While browsing the candle section at Whole Foods, pick up a Bright Endeavors candle and flip it over. On the bottom label of each candle is the name of the young mother who made it.
Bright Endeavors, the New Moms 16-week paid job training program, provides young mothers in need with the skills necessary to find gainful employment, while doubling as a social enterprise candle company.
“An interesting thing about social enterprises is that it’s a very broad spectrum,” said Sarah-Jayne Ashenhurst, New Moms social enterprise director. “Some don’t operate with the job training force as an actual labor force, as we do.”
Targeting mothers between 16 and 24 years in age, the mothers in Bright Endeavors are given the title of production assistant and split their time between manufacturing beautiful candles and attending professional skills workshops. The moms get paid for both. New Moms is based in Oak Park and in Austin while the production facility is located in Garfield Park.
“The moms are here on the production floor Tuesday, Wednesday and Thursday from about 10 a.m. to 3 p.m.,” Ashenhurst said. “They have a half an hour in the morning and a half an hour in the afternoon where they’re working on professional skills, not specifically on-the-job skills.”
Mondays and Fridays, production assistants receive more professional development training, such as peer coaching and participating in mock job interviews.
“Part of why our schedule works the way it does is it allows our moms to be here and get the job skills they need without having to sacrifice being able to be an active parent,” she said.
On the production floor, the moms carefully pour soy wax, mix scents, attach labels, conduct quality checks and pack and ship candles out.
“We have to be able to fulfill the volume of orders that any small business would need to fulfill, but in a really concentrated timeline, basically three short shifts a week,” Ashenhurst said.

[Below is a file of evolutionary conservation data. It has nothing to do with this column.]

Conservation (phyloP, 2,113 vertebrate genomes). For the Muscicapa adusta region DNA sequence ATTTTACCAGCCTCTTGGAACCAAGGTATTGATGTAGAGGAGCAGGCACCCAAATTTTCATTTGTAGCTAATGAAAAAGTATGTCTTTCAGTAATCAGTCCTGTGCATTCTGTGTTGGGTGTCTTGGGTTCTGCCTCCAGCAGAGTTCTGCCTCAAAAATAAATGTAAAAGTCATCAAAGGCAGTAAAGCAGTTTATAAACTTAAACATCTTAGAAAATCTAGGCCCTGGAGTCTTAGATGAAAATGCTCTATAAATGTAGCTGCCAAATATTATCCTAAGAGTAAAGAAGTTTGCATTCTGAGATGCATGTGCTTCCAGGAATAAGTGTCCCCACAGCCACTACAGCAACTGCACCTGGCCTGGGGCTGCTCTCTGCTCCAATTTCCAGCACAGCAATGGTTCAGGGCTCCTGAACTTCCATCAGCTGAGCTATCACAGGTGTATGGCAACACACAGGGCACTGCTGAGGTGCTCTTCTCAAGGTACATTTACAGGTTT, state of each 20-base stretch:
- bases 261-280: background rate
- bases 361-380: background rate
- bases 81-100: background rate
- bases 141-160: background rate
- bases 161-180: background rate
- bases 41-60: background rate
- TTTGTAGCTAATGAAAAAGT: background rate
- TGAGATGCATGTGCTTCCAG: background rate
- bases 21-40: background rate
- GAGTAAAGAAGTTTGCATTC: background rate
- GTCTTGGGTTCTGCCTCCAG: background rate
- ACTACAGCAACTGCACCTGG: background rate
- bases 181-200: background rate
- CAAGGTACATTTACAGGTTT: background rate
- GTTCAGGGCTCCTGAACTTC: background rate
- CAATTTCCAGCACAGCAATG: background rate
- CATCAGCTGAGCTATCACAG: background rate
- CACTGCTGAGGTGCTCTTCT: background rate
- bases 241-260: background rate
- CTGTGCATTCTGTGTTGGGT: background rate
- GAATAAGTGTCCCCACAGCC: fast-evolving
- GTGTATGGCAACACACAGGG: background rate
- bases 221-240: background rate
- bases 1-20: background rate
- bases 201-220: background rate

In addition to being sold at midwestern Whole Foods locations, the candles are also sold in a variety of independent local retailers, gift shops and fair-trade boutiques. They can also be purchased on the Bright Endeavors website. CB2 also sells Bright Endeavors candles under its private label brand.
Production assistants are split into teams and handle a sector of the candle making operation. Those further along in the program may receive the honorary position of becoming a team lead. Team leads wear red aprons, while regular production assistants wear black.
“They have earned that title based on their performance and knowledge of the department they’re in, but also they showed up and showed out and took this training experience to another level,” said Cathy Robinson-Yates, Bright Endeavors production and training specialist.
Team leads make sure their teams run smoothly and carry out their duties well.
“Everybody has a beautiful time,” Robinson-Yates said. “We’re more like a sisterhood here. It’s really hard to get the moms to move on, but you know the training wheels must come off.”
The primary goal of Bright Endeavors is to have each production assistant find employment upon completing the program. When a production assistant finds a job, she rings the bell on the wall of the manufacturing facility.
“It is so fun. You can be doing whatever and you hear that bell, you just have to stop. Someone got a job; it’s so exciting,” Robinson-Yates said.
After ringing the bell, the mom writes her name on the wall, along with the name of her employer, the date she got her job and a meaningful quote.
“They’re kind of leaving their legacy, but also giving the other moms some inspiration,” Robinson-Yates said.
Due to the brevity of the program, New Moms and Bright Endeavors relies on a training tool called executive skills. Each cohort and New Moms staffer take a survey that identifies the skills that come naturally to them and those that don’t. The knowledge is made public, so that everyone knows how to interact better with each other.
“It’s nonjudgmental coaching,” said Robinson-Yates. “It helps us to best understand them. It helps them to best understand us.”
And it also helps everyone best understand themselves.